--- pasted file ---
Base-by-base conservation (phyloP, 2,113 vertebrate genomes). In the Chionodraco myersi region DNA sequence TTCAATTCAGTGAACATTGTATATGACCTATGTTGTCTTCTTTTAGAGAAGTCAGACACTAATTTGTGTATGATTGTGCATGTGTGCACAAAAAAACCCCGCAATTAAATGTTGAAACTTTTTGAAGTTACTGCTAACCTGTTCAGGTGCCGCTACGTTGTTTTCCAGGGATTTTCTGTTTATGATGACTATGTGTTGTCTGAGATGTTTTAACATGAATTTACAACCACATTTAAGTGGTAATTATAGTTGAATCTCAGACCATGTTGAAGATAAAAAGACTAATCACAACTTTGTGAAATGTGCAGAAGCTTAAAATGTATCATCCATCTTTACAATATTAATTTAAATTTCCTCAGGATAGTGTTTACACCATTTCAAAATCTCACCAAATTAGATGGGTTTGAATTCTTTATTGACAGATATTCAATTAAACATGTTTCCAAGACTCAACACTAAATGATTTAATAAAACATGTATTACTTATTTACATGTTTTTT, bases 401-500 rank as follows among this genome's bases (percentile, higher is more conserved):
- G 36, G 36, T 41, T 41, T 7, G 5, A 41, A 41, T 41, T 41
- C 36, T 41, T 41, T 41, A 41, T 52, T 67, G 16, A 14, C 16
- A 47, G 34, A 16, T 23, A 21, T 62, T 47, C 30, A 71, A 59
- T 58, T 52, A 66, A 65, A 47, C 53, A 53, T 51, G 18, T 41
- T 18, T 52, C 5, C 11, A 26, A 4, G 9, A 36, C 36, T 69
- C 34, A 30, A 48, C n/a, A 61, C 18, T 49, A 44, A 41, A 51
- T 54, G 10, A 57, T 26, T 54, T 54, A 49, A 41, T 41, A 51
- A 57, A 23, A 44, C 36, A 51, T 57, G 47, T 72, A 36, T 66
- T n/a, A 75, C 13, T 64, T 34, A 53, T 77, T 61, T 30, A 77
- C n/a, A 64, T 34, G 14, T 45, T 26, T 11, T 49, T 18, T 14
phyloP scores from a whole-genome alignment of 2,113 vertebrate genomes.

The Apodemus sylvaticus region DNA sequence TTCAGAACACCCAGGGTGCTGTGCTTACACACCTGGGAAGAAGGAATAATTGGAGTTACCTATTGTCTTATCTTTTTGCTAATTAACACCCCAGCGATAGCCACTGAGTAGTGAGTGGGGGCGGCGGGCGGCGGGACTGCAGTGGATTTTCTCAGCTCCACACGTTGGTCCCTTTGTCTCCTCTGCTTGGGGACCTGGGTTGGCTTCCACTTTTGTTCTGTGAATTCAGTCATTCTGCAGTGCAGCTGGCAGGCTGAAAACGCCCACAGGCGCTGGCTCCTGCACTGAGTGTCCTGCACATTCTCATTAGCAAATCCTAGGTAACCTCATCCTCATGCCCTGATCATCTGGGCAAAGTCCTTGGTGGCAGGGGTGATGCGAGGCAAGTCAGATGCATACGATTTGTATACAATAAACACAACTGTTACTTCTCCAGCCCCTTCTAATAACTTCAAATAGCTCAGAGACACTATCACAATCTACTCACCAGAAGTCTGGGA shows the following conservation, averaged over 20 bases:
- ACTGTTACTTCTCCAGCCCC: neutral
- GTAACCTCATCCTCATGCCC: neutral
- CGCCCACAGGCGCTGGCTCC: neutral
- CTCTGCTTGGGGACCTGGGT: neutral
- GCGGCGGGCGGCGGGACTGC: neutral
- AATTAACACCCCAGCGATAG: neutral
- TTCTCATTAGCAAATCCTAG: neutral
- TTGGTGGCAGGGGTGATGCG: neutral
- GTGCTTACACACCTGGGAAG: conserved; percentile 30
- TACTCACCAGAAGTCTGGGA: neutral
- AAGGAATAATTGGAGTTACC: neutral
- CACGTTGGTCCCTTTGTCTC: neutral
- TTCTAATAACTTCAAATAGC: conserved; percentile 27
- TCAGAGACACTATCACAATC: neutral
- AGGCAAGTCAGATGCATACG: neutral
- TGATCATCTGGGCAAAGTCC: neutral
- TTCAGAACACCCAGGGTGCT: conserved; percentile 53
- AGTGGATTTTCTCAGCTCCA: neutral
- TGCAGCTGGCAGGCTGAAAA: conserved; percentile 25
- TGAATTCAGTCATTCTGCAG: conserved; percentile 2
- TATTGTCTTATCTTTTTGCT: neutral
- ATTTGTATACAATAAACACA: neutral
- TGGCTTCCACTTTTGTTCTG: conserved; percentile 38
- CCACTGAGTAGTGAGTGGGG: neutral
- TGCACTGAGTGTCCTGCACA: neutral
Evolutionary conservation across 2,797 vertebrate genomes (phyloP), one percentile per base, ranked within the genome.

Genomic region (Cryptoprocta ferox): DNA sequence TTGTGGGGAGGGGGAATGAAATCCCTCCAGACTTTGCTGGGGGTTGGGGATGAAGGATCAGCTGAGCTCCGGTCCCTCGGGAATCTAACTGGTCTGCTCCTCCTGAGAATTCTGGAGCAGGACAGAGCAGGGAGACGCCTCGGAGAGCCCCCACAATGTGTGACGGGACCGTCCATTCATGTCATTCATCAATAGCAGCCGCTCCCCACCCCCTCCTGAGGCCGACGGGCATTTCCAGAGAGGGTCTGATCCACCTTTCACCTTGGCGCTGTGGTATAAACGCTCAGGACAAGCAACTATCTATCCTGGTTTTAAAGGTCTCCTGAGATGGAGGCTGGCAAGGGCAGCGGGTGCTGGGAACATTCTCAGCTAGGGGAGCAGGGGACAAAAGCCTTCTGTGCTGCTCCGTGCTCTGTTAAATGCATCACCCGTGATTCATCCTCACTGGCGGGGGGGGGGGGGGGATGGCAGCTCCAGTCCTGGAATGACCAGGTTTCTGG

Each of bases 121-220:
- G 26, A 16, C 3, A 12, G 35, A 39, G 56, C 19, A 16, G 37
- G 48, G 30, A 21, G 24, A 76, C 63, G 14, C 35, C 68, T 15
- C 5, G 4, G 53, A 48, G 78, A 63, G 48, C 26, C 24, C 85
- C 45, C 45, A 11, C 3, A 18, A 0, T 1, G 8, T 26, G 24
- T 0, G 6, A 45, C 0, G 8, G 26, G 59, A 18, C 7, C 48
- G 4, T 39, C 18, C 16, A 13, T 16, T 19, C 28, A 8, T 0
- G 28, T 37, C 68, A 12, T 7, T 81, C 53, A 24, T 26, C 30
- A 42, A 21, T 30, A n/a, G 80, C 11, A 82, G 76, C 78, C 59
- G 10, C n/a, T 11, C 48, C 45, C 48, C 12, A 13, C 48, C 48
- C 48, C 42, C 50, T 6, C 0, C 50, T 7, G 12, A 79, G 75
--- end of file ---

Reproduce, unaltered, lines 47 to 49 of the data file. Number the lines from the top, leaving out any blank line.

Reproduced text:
- G 4, T 39, C 18, C 16, A 13, T 16, T 19, C 28, A 8, T 0
- G 28, T 37, C 68, A 12, T 7, T 81, C 53, A 24, T 26, C 30
- A 42, A 21, T 30, A n/a, G 80, C 11, A 82, G 76, C 78, C 59